Force to Fear (2020) Review

Force to Fear Poster

Writer/directors Chad Bruns and Zane Hershberger (10/31) let us know where Force to Fear is coming from right from the start with opening credits that look like they were lifted from an 80s VHS. And it is indeed an homage to the straight-to-video films of the era, but rather than a slavish copy of those films. Or worse yet, a generic B movie with digital tape damage, they’ve added a couple of twists to the formula while still keeping everything feeling authentic.

Ryan (Mitchell Musolino, The Barn, Cryptids) sold some drugs to a woman who died of an overdose. That woman was Clint’s (Joseph Setticase, The 5th Dimension) wife Sarah (Sé Marie, The Desert Project, Career Opportunities in Organized Crime) which is why he’s now beating the shit out of Ryan in an abandoned school.

Force to Fear 1

His plans are interrupted by the arrival of Socks (Chad Bruns, CarousHELL, Devil’s Night), Vega (Ginny Griedel, Midnight, Desk Clerk), Anomaly (April Yanko, Galatea) and their friends. They just want a place they can party without being noticed. Someone else is also in the building, a large, nameless masked figure (Ted Opalinski, Escape from Death Block 13, Escape Plan: The Extractors), and he has his own plans for all of them.

“Growing up watching films like ‘Savage Streets’, ‘Night School’, and the 1987 Australian film ‘Dangerous Game’ inspired me to make my own action/thriller. My co-writer Chad Bruns and I wanted a story that keeps the audience guessing the whole time and throws some curveballs in there as well. I think we’ve delivered what we think a midnight movie crowd would want with this story.”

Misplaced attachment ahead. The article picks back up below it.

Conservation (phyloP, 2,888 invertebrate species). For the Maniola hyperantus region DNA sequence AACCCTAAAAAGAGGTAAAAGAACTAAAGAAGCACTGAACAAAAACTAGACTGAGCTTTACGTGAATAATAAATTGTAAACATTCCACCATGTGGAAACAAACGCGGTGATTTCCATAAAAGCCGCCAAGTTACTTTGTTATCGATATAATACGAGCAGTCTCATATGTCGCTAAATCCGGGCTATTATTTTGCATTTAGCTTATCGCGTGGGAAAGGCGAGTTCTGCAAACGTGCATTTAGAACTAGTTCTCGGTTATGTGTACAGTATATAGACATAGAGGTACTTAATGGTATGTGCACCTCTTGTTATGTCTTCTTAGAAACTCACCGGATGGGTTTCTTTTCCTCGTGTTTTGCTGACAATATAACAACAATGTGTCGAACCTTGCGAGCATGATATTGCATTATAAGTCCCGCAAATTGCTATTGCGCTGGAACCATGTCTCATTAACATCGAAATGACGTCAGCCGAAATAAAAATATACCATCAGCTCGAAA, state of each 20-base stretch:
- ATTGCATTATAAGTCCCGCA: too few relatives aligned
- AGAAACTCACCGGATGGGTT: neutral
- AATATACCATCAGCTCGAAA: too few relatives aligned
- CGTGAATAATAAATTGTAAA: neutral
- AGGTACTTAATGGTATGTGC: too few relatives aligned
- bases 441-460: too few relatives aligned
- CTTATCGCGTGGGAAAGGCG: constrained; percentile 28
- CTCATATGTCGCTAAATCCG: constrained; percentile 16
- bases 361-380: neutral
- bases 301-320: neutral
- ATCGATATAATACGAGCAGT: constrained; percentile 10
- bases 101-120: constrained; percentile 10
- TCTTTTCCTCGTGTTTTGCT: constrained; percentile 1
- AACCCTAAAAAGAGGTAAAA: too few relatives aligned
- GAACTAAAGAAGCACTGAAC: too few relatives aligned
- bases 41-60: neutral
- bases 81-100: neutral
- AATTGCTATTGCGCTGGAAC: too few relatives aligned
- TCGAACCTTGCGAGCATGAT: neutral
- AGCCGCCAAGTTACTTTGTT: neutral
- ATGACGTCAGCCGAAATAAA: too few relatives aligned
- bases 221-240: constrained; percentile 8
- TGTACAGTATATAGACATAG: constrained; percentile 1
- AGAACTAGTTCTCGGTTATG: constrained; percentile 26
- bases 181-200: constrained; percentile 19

Zane Hershberger

The first half-hour builds nicely, we get some tough guy dialogue from Clint and his buddy Nick (George Saulnier, I Had Fun). And we get crimped hair, bad music and dancing from a bunch of characters who look too old to need to hide their drinking. I was all set for Ryan’s buddies to show up and the kids get caught in the crossfire when Force to Fear takes a hard turn and one of them draws a silenced pistol. From there Force to Fear turns into a wild mix of vigilante action and slasher films As the two rapidly shrinking groups are forced to contend with the unnamed and seemingly unstoppable killing machine as well as a few dark secrets.

Force to Fear 4

For a film made on such a low budget, Force to Fear looks good and manages to stage some good fights. They’re hardly on the level of Castle Falls or even Nightshooters, but they are well ahead of much of what you get in microbudget films that weren’t made by stunt crews. It also manages to make its cast and limited sets, mostly just the school, look authentically 80s. There’s a Jeep that looks fairly recent, but that was the only major error I noticed.

Force to Fear also delivers a fair amount of blood, although no major gore or effects. But Robert Lanphere (Volumes of Blood: Horror Stories, 10/31 Part 2)delivers some solid practical effects and not CGI which is authentic and always appreciated. A couple of the exteriors of the school however looked like they might have been CGI substituting for old-school matte paintings.

Force to Fear 8

And while we’re talking about authenticity, the synthwave score by Matt Cannon (Final Caller, Horrortales.666 Part 2) and Rocky Gray (In Memory Of, That Night) provides the proper backing for Force to Fear’s mayhem.

A film that can take its place beside Streets of Vengeance and Plan B in the ranks of retro cinema, Force to Fear is available on Blu-Ray from Scream Team Releasing. You can check their website or the film’s Facebook page for more details.

Our Score